10 Lady Antebellum Songs That Secured Their Place in Our Hearts
Lady Antebellum's desperate love songs and wild, carefree romps of the heart make up most of the 10 songs included on this list of the trio's all-time greatest hits.
Charles Kelley, Dave Haywood and Hillary Scott debuted in 2007 with "Love Don't Live Here," but really caught their stride with their third single "I Run to You." From there, it was Grammys, CMAs and headlining tours, plus more albums full of hits! Are these their best songs?
The third single from Own the Night peaked inside the Top 5 while going gold for 500,000 singles sold. The soft love song finds Kelley and Scott trading vocals like they do on so many of Lady A's finest songs. It's a great moment for new lovers to celebrate.
"Our Kind of Love" is the only one of these 10 songs to not be certified gold or platinum, but it was a chart-topper for the trio in 2010. The third single from what is arguably their finest album is an uptempo love song. Kelley's playful delivery wraps around Scott's sexier style to create quite the compelling cut.
Early Lady Antebellum used heavier guitars than they would on later albums. "Lookin' for a Good Time" is a country rocker, but not in the same way as songs would shape the sub-genre in years to come. This second single from their self-titled debut album would help the collection sell more than two million copies. It's still one of their best live songs.
"Lookin' for a Good Time" and "Love Don't Live Here" made a first impression, but it was "I Run to You" that catapulted Lady A to new levels and set the stage for their biggest hit to date. This final single from Lady Antebellum went double-platinum and hit the top of the charts while enjoying crossover success. It was a love ballad that sounded nothing like others that came before it. Their unique sound had begun to find its place by mid-2009.
After a hiatus, Lady Antebellum returned with new energy and horns. "You Look Good" was the feel-good song of 2017, with vocalist Hillary Scott matching Charles Kelley's energy. The vibrant lead single from Heart Break was a Top 5 country hit on its way to earning a Grammy nomination. It was also a big reason this album earned some Grammy attention, in addition to a CMA nod for Album of the Year.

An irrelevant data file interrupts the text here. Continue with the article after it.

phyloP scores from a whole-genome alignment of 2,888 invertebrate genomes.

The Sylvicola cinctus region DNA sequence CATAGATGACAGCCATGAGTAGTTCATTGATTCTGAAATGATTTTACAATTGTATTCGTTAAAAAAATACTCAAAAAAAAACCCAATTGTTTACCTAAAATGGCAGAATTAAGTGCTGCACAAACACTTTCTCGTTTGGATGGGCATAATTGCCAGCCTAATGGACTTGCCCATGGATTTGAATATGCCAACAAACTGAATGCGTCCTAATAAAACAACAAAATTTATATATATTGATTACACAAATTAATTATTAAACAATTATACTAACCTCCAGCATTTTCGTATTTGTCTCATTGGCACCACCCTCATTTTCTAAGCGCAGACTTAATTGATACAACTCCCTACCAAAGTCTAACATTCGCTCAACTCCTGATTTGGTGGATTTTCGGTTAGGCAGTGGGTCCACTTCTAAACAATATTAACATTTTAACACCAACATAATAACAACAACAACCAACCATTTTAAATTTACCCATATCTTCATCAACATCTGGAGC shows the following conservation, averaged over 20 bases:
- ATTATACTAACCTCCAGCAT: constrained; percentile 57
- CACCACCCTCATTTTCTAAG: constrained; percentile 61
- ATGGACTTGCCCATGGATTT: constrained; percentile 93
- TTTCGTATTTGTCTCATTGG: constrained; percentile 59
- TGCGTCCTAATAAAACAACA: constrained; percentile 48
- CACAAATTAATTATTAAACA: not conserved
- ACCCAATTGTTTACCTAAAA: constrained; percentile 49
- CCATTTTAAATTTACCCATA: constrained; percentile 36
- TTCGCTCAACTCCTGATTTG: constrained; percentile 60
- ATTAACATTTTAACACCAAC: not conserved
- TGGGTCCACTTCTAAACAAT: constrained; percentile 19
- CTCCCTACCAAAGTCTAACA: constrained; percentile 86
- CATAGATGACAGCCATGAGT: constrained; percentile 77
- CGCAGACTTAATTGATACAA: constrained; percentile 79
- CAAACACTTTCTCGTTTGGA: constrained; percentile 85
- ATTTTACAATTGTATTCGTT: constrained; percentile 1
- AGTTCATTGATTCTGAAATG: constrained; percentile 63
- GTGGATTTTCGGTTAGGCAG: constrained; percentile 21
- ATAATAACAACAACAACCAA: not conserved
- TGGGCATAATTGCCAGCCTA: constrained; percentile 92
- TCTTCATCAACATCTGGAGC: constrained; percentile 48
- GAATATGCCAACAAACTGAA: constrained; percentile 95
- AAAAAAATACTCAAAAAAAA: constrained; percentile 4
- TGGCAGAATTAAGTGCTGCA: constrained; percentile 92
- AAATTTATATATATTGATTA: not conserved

When "Love Don't Live Here" was released as Lady Antebellum's debut single in 2007, fans immediately knew they were hearing something different. It took a little time to embrace this new sound, but only because it was such a deviation on the style groups like Rascal Flatts had relied on for a decade. Kelley would take lead with Scott only harmonizing, but there was a great energy and tension between the two that made them a very compelling couple to watch.
The most commercially successful Lady Antebellum songs rely on Scott and Kelley to tell opposite sides of the same story, almost as if they were the two lovers quarreling or pining for one another. The double-platinum "Just a Kiss" uses this formula, but adds a hopeful twist to the story. It reached No. 1 in early 2011 and kicked off the Own the Night album.
Following "Need You Now" is not an easy task, but "American Honey" managed to top the charts while selling a million singles in early 2010. The lyrics to this song paint a brilliant picture of youth and innocence, taking the group into unexplored territory. It was a beautiful way to ease off the intensity pedal after "Need You Now," done in a way that feels like anything but a letdown.
It's hard to find a Lady Antebellum song that's more fun than "Downtown," the first single from Golden in 2013. Hillary Scott shared a new confidence with this one, portraying a take-charge attitude rarely seen from her during other songs from the hot trio. Fans and radio ate it up to make it another platinum-selling No. 1 single.
Duh — the top Lady Antebellum song is a no-brainer. "Need You Now" is a once-in-a-career song. In addition to being a big country hit, it crossed over to pop and AC radio and sold more than six million singles while picking up more awards than each member could carry.